U.S. EPA designates area off Guam for disposal of clean sediments from dredging
Release Date: 09/08/2010
Contact Information: Dean Higuchi, 808-541-2711, email@example.com
(09/08/10) HONOLULU – The U.S. Environmental Protection Agency has published a Final Rule in the Federal Register designating an ocean disposal site offshore of Guam for clean sediments from dredging projects.
Dredging is necessary to maintain or improve safe navigation in existing ports and harbors, as well as when new shipping facilities are built. Whenever possible, the sediments from dredging projects are recycled, but sometimes that’s not feasible. On a small island such as Guam, upland capacity for reusing sediments is particularly limited. EPA’s action provides an environmentally sound alternative for managing Guam’s dredged sediments.
EPA selected the Guam Deep Ocean Disposal Site, or “G-DODS,” after more than two years of study as the location that best avoids environmental impacts while still being close enough to Guam to be affordable to use. In its final Environmental Impact Statement, issued this April, EPA concluded that disposal of clean sediments at G-DODS will not harm marine life or restrict offshore fishing.
“Clean dredged sediments are a resource, not a waste, and we encourage recycling them for beneficial uses such as wetlands restoration” said Alexis Strauss, Director of Water Programs for EPA’s Pacific Southwest region. “Once the site is open, we at EPA will be responsible for ensuring any ocean disposal conforms with strict regulations to protect Guam’s coastal waters.”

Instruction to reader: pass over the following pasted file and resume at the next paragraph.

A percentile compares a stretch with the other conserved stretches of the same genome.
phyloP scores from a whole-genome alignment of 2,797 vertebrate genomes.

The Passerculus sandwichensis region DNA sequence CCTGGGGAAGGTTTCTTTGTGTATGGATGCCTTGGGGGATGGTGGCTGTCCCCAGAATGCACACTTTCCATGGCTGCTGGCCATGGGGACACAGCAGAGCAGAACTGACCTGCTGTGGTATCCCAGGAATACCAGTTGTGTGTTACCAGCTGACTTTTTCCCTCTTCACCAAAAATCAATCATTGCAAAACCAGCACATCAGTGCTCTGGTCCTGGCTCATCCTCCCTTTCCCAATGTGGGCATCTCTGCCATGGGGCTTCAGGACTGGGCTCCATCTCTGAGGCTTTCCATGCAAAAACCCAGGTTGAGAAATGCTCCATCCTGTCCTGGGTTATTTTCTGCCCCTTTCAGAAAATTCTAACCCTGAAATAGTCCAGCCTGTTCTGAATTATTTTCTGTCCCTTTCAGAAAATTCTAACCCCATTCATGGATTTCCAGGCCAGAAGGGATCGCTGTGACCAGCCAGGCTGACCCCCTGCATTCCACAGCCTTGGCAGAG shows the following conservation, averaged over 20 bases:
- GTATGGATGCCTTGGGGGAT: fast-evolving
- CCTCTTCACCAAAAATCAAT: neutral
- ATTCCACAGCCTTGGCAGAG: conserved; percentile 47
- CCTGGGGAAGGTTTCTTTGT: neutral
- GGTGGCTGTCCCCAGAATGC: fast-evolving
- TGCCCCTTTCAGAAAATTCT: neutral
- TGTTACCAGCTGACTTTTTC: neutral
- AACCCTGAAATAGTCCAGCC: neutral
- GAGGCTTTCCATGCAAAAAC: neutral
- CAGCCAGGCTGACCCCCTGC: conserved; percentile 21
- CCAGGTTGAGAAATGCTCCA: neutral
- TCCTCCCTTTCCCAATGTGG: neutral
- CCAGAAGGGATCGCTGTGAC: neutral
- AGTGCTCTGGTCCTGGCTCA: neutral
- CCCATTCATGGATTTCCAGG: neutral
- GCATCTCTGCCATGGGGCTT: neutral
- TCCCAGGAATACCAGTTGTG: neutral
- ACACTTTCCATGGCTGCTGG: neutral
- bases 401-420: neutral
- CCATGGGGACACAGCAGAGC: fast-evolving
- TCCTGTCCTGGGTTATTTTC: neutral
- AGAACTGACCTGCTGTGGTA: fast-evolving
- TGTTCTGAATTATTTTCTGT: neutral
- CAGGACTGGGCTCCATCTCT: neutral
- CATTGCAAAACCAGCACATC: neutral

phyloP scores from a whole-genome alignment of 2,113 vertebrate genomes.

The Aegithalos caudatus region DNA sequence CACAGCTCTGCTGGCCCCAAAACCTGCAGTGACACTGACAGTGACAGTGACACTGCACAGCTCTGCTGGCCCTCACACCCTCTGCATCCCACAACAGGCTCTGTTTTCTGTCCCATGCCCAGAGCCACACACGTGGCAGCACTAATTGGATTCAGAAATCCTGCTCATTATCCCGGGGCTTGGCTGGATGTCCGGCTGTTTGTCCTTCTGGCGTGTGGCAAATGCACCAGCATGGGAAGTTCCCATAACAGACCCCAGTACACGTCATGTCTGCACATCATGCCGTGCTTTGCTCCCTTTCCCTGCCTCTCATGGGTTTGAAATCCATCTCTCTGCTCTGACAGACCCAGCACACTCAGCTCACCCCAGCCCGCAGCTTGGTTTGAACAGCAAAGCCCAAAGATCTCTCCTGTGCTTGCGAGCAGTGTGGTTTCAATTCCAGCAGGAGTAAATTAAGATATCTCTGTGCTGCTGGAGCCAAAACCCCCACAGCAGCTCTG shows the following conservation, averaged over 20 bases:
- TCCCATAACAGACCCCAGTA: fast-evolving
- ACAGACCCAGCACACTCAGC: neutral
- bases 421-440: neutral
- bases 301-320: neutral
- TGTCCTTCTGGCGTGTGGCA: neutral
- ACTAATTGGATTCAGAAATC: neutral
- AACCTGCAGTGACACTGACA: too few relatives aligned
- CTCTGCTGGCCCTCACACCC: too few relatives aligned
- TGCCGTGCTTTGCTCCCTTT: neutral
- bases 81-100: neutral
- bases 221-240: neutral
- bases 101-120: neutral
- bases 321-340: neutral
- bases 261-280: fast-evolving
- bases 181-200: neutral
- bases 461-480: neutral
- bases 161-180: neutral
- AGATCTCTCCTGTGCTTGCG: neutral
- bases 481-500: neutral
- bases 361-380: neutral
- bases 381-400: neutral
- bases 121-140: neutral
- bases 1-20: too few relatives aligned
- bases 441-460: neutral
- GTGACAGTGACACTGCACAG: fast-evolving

G-DODS is approximately 11 nautical miles northwest of Guam’s Apra Harbor, in water depths ranging from 8,200 and 9,055 feet. It will be officially open for use in 30 days. However, use of the site will still require government approval on a case-by-case basis. To date, no dredging projects have been issued permits. “Before any ocean disposal is permitted, the sediments must pass strict testing standards proving they are clean and non-toxic, and each project must show there are no available reuse opportunities,” said Allan Ota, an oceanographer on EPA’s Dredging Team.
G-DODS becomes the 12th ocean disposal site in EPA Region 9. There are 5 sites off the Hawaiian islands, and 6 more off the California coast.
Copies of Final Rule and supporting documents may be viewed at EPA’s website http://www.epa.gov/region9/water/dredging/gdods/ or by request.
For further information, please contact: Mr. Allan Ota, U.S. Environmental Protection Agency, Region 9, Dredging and Sediment Management Team (WTR-8), 75 Hawthorne Street, San Francisco, California 94105-3901, Telephone: (415) 972-3476 or FAX: (415) 947-3537 or E-mail: firstname.lastname@example.org.
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